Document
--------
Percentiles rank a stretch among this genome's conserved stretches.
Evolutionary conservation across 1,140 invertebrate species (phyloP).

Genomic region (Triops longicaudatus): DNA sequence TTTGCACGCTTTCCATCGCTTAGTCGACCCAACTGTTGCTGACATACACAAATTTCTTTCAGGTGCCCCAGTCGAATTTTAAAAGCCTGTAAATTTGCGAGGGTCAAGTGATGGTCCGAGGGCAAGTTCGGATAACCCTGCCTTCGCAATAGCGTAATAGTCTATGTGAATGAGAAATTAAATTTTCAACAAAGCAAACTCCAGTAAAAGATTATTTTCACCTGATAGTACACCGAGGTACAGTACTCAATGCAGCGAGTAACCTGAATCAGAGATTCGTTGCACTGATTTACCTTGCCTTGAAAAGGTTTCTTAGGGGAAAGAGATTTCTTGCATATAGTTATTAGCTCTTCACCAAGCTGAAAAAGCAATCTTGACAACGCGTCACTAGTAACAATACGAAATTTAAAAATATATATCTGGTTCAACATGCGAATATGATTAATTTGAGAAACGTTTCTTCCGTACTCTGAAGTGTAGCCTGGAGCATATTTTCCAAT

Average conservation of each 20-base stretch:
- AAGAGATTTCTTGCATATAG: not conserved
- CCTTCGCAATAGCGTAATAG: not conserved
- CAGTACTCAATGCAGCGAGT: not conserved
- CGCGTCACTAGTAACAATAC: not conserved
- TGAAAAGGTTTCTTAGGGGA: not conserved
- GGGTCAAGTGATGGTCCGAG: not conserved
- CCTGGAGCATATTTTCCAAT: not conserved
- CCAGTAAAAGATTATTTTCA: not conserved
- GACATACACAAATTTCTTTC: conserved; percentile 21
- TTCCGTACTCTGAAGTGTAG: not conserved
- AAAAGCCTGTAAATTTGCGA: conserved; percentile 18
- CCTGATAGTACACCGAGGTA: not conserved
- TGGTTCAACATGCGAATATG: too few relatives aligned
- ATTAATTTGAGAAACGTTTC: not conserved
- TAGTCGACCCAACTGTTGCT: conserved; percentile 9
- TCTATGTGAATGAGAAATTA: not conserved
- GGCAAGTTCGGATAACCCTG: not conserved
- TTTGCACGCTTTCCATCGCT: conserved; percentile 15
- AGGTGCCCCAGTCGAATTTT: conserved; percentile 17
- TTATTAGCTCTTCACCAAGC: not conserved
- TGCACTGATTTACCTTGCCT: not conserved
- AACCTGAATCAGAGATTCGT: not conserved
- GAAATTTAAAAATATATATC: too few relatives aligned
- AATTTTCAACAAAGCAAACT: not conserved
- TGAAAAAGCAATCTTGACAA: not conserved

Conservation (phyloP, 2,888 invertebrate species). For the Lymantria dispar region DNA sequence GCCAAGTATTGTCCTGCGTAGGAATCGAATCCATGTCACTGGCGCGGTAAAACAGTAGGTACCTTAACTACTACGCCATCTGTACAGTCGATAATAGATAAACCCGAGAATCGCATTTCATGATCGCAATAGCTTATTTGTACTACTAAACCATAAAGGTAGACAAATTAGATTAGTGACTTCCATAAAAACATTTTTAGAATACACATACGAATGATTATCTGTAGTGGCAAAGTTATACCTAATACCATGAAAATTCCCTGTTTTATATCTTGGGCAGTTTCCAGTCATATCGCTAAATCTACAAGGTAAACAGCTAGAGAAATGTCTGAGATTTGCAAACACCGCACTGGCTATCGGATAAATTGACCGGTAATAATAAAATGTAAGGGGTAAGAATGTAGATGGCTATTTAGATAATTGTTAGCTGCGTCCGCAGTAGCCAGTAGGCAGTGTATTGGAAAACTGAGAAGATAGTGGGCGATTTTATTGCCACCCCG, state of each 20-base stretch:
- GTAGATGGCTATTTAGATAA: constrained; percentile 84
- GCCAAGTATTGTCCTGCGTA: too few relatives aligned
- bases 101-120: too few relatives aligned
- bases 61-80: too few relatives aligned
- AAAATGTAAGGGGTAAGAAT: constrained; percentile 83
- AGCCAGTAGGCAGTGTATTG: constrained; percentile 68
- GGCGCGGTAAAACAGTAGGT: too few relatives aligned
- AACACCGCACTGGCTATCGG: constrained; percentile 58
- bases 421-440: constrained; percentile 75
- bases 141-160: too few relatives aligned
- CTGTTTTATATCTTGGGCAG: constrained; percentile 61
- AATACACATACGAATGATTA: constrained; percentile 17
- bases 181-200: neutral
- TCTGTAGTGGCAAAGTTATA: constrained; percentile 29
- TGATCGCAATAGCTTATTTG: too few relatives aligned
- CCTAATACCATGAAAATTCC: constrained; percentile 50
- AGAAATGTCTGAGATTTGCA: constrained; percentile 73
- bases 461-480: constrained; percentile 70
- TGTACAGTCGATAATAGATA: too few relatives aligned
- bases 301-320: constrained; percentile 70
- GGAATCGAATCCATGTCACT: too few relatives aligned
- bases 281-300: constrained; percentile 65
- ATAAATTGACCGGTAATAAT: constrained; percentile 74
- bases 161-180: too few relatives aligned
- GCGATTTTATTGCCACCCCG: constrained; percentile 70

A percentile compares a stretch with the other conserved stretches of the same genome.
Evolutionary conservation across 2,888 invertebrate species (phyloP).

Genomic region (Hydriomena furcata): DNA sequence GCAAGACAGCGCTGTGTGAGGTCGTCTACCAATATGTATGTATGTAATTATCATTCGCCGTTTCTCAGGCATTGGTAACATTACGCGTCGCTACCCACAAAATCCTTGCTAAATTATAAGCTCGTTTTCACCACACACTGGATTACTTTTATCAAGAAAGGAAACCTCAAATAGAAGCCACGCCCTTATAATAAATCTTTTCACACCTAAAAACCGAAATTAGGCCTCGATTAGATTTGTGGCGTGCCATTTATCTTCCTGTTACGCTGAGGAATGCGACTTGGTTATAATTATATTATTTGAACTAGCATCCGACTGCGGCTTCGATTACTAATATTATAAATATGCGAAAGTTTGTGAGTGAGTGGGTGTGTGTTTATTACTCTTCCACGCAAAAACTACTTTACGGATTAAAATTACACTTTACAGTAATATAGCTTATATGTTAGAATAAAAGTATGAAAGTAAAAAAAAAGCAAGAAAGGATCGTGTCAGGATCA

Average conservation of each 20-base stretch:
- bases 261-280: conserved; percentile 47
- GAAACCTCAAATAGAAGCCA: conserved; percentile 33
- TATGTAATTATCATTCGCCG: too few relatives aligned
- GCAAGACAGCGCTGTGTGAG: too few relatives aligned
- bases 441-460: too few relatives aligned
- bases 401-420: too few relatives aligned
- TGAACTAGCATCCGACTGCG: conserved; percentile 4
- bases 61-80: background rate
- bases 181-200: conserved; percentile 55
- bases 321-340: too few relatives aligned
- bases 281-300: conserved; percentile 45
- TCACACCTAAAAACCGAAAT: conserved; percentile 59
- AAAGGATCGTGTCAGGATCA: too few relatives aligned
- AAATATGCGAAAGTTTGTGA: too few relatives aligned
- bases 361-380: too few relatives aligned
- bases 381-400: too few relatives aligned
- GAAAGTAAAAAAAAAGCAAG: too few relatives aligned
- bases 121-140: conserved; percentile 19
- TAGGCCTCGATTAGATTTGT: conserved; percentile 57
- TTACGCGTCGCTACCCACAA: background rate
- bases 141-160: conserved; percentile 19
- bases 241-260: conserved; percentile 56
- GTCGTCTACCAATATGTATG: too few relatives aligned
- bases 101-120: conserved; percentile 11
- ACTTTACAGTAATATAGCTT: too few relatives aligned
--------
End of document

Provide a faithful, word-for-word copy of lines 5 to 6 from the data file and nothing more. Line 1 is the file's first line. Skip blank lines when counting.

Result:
- AAGAGATTTCTTGCATATAG: not conserved
- CCTTCGCAATAGCGTAATAG: not conserved